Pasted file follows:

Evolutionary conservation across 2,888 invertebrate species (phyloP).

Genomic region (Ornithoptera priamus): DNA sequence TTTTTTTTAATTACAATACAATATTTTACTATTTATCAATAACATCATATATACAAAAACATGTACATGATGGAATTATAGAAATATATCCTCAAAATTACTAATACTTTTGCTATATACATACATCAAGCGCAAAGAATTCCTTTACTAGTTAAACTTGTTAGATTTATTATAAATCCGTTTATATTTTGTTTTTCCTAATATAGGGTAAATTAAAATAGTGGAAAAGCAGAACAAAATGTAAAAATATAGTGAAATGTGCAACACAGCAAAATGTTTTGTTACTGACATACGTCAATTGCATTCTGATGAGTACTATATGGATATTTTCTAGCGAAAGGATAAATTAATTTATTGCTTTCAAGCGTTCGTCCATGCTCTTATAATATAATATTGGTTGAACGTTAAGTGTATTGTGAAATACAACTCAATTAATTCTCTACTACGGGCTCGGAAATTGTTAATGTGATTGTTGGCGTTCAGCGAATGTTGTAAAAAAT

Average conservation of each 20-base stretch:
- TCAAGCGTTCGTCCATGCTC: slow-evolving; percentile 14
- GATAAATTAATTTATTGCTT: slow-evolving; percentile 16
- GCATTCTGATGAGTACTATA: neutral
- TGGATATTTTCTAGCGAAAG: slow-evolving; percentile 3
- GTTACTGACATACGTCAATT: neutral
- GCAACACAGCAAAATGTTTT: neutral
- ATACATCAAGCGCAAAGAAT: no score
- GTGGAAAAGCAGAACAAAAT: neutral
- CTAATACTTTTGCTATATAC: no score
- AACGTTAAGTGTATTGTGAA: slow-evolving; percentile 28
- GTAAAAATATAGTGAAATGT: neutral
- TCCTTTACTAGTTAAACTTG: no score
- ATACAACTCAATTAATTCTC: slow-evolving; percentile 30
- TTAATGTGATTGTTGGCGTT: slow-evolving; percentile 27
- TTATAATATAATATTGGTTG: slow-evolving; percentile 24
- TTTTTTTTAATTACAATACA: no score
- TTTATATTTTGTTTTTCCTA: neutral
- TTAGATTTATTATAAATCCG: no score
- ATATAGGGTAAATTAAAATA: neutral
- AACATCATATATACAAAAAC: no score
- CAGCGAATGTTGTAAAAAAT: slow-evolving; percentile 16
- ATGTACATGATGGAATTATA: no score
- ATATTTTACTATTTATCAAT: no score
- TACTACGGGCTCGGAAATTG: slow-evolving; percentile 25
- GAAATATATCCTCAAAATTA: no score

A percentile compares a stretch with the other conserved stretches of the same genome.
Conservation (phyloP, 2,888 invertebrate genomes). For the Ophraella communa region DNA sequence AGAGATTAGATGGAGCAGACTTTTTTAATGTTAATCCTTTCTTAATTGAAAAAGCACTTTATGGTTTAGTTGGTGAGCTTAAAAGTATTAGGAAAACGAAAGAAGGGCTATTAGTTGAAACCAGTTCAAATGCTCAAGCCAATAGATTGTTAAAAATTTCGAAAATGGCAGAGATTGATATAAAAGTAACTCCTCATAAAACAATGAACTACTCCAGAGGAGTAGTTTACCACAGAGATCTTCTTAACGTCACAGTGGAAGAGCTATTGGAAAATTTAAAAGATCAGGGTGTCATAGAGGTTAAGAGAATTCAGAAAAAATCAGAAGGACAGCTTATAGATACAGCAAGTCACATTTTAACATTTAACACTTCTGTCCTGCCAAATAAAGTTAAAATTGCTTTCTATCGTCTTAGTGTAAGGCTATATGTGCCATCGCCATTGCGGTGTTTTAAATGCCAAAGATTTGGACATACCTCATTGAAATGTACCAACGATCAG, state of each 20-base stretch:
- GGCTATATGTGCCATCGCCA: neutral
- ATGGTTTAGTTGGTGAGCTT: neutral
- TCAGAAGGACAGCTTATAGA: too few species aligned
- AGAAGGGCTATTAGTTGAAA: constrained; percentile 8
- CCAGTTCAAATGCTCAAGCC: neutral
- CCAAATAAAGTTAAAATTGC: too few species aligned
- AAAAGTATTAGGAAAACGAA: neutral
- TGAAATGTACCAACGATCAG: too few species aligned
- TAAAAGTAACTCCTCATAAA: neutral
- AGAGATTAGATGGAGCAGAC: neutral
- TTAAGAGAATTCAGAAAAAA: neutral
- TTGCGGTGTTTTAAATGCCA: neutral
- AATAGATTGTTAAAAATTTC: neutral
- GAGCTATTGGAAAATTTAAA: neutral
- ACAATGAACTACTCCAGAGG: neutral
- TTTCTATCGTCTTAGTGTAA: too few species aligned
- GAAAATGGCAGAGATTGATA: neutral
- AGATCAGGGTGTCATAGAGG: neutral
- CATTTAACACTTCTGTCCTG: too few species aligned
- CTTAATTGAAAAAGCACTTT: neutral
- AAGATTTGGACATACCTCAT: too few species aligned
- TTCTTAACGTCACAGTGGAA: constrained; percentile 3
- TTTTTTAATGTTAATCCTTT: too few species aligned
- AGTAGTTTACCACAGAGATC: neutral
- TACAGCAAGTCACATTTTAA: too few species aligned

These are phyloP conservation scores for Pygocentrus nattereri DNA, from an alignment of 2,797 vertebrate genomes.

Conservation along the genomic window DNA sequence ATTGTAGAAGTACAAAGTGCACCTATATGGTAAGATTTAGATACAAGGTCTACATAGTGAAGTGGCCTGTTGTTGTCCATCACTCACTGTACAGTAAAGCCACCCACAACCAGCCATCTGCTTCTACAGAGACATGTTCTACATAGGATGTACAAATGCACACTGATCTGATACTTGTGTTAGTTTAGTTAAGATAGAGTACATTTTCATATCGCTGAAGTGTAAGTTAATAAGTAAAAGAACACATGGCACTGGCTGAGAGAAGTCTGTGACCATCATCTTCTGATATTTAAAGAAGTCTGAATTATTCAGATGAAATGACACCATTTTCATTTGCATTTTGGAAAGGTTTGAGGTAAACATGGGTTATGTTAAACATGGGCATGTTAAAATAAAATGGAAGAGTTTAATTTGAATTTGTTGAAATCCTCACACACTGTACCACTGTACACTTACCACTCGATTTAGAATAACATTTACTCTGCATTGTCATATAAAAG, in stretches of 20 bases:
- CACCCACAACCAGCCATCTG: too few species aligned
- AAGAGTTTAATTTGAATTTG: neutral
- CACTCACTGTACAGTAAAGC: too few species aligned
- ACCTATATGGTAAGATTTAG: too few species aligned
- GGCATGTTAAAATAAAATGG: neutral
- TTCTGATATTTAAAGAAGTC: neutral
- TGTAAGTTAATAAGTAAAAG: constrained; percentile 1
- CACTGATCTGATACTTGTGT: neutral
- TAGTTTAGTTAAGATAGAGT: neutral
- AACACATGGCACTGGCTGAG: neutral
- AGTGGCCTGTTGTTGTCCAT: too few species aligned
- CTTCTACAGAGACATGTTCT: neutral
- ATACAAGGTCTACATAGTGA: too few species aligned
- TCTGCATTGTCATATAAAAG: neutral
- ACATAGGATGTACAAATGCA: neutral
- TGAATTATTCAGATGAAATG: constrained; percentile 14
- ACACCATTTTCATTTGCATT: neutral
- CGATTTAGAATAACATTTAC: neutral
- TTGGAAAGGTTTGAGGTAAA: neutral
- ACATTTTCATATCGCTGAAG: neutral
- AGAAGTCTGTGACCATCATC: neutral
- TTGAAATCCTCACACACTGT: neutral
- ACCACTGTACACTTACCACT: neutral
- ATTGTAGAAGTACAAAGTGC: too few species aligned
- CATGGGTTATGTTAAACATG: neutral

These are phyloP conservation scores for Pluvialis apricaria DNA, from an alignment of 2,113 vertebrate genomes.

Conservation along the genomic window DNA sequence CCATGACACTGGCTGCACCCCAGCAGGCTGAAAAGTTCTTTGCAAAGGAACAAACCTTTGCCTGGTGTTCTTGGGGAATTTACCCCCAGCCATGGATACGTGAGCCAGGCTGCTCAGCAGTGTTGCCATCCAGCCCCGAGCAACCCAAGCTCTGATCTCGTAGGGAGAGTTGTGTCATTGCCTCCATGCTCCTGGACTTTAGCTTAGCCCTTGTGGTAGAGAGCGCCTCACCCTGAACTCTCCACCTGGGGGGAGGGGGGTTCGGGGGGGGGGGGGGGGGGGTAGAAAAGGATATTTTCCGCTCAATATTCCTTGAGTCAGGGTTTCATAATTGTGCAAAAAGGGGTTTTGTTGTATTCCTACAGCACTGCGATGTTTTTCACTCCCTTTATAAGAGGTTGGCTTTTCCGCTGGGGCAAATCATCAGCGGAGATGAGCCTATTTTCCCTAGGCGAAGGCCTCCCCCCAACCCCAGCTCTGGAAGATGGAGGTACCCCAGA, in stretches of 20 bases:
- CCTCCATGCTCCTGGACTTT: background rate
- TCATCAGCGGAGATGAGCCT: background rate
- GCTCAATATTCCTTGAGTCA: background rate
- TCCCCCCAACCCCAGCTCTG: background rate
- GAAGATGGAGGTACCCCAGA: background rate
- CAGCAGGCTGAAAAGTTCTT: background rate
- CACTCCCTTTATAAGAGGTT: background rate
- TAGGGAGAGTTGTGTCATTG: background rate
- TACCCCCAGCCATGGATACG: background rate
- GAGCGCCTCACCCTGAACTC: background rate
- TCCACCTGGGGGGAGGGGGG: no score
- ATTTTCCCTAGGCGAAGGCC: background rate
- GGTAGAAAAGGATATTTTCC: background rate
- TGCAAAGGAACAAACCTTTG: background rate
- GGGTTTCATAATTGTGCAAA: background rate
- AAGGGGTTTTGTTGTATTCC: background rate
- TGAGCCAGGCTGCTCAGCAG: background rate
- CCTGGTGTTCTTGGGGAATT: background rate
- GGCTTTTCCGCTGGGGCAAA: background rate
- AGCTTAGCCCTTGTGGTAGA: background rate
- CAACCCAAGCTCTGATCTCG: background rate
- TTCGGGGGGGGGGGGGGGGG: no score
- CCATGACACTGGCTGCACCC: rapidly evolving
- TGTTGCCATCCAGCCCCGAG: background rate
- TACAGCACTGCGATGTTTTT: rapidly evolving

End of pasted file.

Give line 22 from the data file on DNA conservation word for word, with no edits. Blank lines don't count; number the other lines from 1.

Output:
- ATATAGGGTAAATTAAAATA: neutral